Grandparents can continue to top up their state pension through National Insurance (NI) credits received in return for looking after their grandchildren during the crisis, despite not being able to do so in person.
Anyone over the age of 70 has been advised to be particularly stringent of the social distancing rules and avoid gatherings with friends and family regardless of medical conditions.
This means that grandparents up and down the country will no longer be able to look after their grandchildren in person, but many have done what they can to keep helping out from afar.
The Government recognised that normal caring arrangements were likely to have been affected by the coronavirus outbreak. It confirmed that those looking after children under the age of 12 over the phone or on video can still apply for NI credit.
The appeal of gaining extra NI credit is that it helps increase your eligibility for the state pension. The amount you receive under the new state pension depends on your record of paying NI contributions.
You will need at least 10 years in total on your NI record to get any state pension. In order to qualify for the full new state pension, which is currently £175.20 per week, you need a total of 35 qualifying years of NI contributions or credits.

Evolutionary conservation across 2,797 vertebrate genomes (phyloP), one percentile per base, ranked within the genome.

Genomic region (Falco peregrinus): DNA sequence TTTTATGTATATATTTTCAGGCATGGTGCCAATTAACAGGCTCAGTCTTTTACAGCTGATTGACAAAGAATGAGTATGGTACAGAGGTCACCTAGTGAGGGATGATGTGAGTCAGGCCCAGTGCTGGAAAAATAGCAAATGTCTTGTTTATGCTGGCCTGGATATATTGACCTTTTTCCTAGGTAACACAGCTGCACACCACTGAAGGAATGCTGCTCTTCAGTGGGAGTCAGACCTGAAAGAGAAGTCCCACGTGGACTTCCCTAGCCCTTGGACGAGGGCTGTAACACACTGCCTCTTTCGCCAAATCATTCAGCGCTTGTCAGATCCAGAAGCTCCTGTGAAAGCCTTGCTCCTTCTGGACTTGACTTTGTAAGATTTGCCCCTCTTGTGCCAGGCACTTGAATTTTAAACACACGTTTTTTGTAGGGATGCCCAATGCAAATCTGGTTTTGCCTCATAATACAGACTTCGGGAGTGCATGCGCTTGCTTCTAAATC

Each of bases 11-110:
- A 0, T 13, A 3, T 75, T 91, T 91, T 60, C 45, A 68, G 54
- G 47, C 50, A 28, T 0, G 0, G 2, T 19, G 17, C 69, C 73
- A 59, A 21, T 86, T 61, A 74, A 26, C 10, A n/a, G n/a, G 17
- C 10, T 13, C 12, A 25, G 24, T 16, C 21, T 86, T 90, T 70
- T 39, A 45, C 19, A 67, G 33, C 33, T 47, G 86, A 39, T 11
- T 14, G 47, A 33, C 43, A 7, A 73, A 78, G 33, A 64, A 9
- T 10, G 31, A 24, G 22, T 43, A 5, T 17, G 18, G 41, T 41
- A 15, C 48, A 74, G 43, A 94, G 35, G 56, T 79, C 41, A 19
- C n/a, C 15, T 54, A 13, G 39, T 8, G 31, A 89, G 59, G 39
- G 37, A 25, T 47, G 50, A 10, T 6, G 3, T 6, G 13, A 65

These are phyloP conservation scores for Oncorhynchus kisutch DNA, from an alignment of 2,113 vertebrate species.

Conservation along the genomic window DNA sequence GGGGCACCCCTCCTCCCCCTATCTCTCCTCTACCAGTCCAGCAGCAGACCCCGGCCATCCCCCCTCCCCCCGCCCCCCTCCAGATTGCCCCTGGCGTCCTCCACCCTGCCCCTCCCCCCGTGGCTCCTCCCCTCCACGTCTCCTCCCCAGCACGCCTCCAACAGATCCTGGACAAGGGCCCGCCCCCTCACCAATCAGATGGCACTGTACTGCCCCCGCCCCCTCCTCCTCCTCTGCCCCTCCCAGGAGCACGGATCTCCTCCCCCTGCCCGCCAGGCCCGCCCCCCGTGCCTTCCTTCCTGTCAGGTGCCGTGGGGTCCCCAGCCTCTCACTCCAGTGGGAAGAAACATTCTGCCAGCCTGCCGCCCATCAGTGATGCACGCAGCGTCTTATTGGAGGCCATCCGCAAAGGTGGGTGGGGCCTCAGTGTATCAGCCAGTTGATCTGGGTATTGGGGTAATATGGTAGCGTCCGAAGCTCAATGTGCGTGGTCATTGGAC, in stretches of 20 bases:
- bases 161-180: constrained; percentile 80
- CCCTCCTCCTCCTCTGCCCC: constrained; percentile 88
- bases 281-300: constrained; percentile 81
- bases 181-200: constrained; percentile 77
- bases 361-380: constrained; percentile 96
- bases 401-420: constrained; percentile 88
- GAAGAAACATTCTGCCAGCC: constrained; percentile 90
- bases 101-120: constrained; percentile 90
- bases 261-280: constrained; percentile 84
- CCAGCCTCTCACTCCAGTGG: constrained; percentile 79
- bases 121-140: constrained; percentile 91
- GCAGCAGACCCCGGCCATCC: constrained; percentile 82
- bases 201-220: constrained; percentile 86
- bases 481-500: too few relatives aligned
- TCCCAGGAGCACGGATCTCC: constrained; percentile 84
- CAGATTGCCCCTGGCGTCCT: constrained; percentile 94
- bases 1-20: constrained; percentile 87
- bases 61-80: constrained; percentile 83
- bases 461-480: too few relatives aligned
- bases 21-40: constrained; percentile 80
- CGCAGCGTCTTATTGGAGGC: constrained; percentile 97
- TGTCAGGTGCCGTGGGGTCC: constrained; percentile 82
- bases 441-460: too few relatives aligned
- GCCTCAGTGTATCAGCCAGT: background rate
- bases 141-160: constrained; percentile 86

Steve Webb, partner at pension consultancy LCP, said: “Things are disrupted during the lockdown and it would be unfair to penalise grandparents. In reality many are still helping out so that the parents can work from home.”
This is a good system, the former pensions minister said, because a lot of young grandparents help out so that parents, typically mothers, can get back to work but they are then at risk of losing out on National Insurance themselves. This ensures that they don't lose out.
Other family members as well as grandparents can apply for the credit if they have cared for the child. They will receive “adult childcare credits”, which are transferred from the credit attached to child benefits.
This means that if no one has claimed child benefit for the child then there is no NI credit to transfer and the special adult care credits cannot be given.
The credit is attached to the person receiving it so there is not a credit available for each child under 12 cared for but for each child benefit recipient.
For example, if two grandparents are looking after their daughter’s two children, then there is only one credit available for transfer. If they are looking after their daughter’s child and their son’s child then it is likely that there will be two child benefit recipients and so two credits are available.
You should not apply for the credit if you already have a qualifying year of NI because you are working or receive other credit.
Likewise, if you are receiving child benefit for the child then already get the parent’s credits automatically.
In order to apply for the credit, you will have to fill out an application firm, which requires personal details of both yourself, the child and the child’s parents.